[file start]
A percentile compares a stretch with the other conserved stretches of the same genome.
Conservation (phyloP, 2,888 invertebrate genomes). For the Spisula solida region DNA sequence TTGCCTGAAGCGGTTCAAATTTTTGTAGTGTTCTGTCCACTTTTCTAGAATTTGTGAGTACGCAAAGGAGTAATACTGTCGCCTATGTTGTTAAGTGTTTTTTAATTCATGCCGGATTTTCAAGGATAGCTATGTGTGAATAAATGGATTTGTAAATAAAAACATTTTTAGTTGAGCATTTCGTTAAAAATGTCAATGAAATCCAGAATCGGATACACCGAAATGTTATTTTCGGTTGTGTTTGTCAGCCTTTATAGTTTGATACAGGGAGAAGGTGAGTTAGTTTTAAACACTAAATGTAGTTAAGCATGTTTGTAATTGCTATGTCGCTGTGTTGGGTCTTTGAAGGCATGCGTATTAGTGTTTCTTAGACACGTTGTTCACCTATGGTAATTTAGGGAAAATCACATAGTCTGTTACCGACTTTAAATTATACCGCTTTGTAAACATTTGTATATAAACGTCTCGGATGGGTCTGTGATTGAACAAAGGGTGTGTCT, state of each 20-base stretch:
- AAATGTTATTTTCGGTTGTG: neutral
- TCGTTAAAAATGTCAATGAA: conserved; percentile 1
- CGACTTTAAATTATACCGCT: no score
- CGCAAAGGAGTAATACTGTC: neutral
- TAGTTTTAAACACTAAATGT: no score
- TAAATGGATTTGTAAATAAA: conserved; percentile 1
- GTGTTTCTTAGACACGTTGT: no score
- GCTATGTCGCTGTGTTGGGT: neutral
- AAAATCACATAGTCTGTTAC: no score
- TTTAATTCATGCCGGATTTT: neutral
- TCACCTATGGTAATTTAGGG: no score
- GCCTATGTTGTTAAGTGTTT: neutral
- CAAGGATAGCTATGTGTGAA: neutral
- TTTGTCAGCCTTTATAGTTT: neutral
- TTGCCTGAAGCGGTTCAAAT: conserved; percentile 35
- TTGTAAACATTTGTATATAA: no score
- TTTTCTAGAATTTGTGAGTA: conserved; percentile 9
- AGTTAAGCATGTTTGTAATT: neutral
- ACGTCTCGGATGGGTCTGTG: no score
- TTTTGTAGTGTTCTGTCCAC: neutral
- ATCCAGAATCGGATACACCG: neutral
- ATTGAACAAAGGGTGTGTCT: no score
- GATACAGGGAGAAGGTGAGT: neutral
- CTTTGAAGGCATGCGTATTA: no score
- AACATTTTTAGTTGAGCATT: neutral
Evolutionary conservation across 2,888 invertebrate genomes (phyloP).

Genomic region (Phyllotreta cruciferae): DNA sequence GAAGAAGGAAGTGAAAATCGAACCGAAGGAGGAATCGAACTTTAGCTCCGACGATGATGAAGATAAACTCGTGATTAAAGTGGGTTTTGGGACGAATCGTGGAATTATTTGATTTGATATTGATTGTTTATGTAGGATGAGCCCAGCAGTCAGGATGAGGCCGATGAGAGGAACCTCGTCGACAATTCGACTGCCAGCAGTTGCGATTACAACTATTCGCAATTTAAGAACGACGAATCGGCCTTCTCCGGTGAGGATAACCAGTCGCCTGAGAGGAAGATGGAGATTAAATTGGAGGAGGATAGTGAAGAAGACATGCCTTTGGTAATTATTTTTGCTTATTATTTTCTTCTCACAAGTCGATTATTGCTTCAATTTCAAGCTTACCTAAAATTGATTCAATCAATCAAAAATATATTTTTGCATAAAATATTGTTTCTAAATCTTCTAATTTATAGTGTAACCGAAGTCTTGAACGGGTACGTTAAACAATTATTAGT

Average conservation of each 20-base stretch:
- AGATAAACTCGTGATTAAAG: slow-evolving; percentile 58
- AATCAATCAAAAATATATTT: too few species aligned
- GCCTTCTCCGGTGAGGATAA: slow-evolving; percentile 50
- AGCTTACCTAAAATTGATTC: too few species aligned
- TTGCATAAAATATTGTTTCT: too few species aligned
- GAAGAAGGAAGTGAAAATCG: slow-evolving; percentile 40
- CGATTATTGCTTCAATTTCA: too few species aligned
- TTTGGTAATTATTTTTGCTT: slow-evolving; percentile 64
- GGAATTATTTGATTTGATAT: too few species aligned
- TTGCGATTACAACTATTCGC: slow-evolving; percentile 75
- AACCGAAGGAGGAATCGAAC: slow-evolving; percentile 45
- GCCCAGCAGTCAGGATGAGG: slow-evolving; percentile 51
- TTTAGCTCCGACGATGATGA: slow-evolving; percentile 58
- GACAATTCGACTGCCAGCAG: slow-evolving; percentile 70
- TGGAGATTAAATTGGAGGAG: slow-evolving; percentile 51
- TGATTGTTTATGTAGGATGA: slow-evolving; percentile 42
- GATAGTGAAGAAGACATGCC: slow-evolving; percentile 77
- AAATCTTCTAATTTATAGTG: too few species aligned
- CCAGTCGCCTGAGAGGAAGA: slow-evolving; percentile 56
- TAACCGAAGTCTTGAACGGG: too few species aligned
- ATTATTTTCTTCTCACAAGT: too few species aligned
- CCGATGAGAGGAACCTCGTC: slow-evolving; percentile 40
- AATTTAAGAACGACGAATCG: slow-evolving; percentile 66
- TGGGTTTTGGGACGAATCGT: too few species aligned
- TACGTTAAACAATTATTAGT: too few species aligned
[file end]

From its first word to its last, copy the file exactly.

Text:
A percentile compares a stretch with the other conserved stretches of the same genome.
Conservation (phyloP, 2,888 invertebrate genomes). For the Spisula solida region DNA sequence TTGCCTGAAGCGGTTCAAATTTTTGTAGTGTTCTGTCCACTTTTCTAGAATTTGTGAGTACGCAAAGGAGTAATACTGTCGCCTATGTTGTTAAGTGTTTTTTAATTCATGCCGGATTTTCAAGGATAGCTATGTGTGAATAAATGGATTTGTAAATAAAAACATTTTTAGTTGAGCATTTCGTTAAAAATGTCAATGAAATCCAGAATCGGATACACCGAAATGTTATTTTCGGTTGTGTTTGTCAGCCTTTATAGTTTGATACAGGGAGAAGGTGAGTTAGTTTTAAACACTAAATGTAGTTAAGCATGTTTGTAATTGCTATGTCGCTGTGTTGGGTCTTTGAAGGCATGCGTATTAGTGTTTCTTAGACACGTTGTTCACCTATGGTAATTTAGGGAAAATCACATAGTCTGTTACCGACTTTAAATTATACCGCTTTGTAAACATTTGTATATAAACGTCTCGGATGGGTCTGTGATTGAACAAAGGGTGTGTCT, state of each 20-base stretch:
- AAATGTTATTTTCGGTTGTG: neutral
- TCGTTAAAAATGTCAATGAA: conserved; percentile 1
- CGACTTTAAATTATACCGCT: no score
- CGCAAAGGAGTAATACTGTC: neutral
- TAGTTTTAAACACTAAATGT: no score
- TAAATGGATTTGTAAATAAA: conserved; percentile 1
- GTGTTTCTTAGACACGTTGT: no score
- GCTATGTCGCTGTGTTGGGT: neutral
- AAAATCACATAGTCTGTTAC: no score
- TTTAATTCATGCCGGATTTT: neutral
- TCACCTATGGTAATTTAGGG: no score
- GCCTATGTTGTTAAGTGTTT: neutral
- CAAGGATAGCTATGTGTGAA: neutral
- TTTGTCAGCCTTTATAGTTT: neutral
- TTGCCTGAAGCGGTTCAAAT: conserved; percentile 35
- TTGTAAACATTTGTATATAA: no score
- TTTTCTAGAATTTGTGAGTA: conserved; percentile 9
- AGTTAAGCATGTTTGTAATT: neutral
- ACGTCTCGGATGGGTCTGTG: no score
- TTTTGTAGTGTTCTGTCCAC: neutral
- ATCCAGAATCGGATACACCG: neutral
- ATTGAACAAAGGGTGTGTCT: no score
- GATACAGGGAGAAGGTGAGT: neutral
- CTTTGAAGGCATGCGTATTA: no score
- AACATTTTTAGTTGAGCATT: neutral
Evolutionary conservation across 2,888 invertebrate genomes (phyloP).

Genomic region (Phyllotreta cruciferae): DNA sequence GAAGAAGGAAGTGAAAATCGAACCGAAGGAGGAATCGAACTTTAGCTCCGACGATGATGAAGATAAACTCGTGATTAAAGTGGGTTTTGGGACGAATCGTGGAATTATTTGATTTGATATTGATTGTTTATGTAGGATGAGCCCAGCAGTCAGGATGAGGCCGATGAGAGGAACCTCGTCGACAATTCGACTGCCAGCAGTTGCGATTACAACTATTCGCAATTTAAGAACGACGAATCGGCCTTCTCCGGTGAGGATAACCAGTCGCCTGAGAGGAAGATGGAGATTAAATTGGAGGAGGATAGTGAAGAAGACATGCCTTTGGTAATTATTTTTGCTTATTATTTTCTTCTCACAAGTCGATTATTGCTTCAATTTCAAGCTTACCTAAAATTGATTCAATCAATCAAAAATATATTTTTGCATAAAATATTGTTTCTAAATCTTCTAATTTATAGTGTAACCGAAGTCTTGAACGGGTACGTTAAACAATTATTAGT

Average conservation of each 20-base stretch:
- AGATAAACTCGTGATTAAAG: slow-evolving; percentile 58
- AATCAATCAAAAATATATTT: too few species aligned
- GCCTTCTCCGGTGAGGATAA: slow-evolving; percentile 50
- AGCTTACCTAAAATTGATTC: too few species aligned
- TTGCATAAAATATTGTTTCT: too few species aligned
- GAAGAAGGAAGTGAAAATCG: slow-evolving; percentile 40
- CGATTATTGCTTCAATTTCA: too few species aligned
- TTTGGTAATTATTTTTGCTT: slow-evolving; percentile 64
- GGAATTATTTGATTTGATAT: too few species aligned
- TTGCGATTACAACTATTCGC: slow-evolving; percentile 75
- AACCGAAGGAGGAATCGAAC: slow-evolving; percentile 45
- GCCCAGCAGTCAGGATGAGG: slow-evolving; percentile 51
- TTTAGCTCCGACGATGATGA: slow-evolving; percentile 58
- GACAATTCGACTGCCAGCAG: slow-evolving; percentile 70
- TGGAGATTAAATTGGAGGAG: slow-evolving; percentile 51
- TGATTGTTTATGTAGGATGA: slow-evolving; percentile 42
- GATAGTGAAGAAGACATGCC: slow-evolving; percentile 77
- AAATCTTCTAATTTATAGTG: too few species aligned
- CCAGTCGCCTGAGAGGAAGA: slow-evolving; percentile 56
- TAACCGAAGTCTTGAACGGG: too few species aligned
- ATTATTTTCTTCTCACAAGT: too few species aligned
- CCGATGAGAGGAACCTCGTC: slow-evolving; percentile 40
- AATTTAAGAACGACGAATCG: slow-evolving; percentile 66
- TGGGTTTTGGGACGAATCGT: too few species aligned
- TACGTTAAACAATTATTAGT: too few species aligned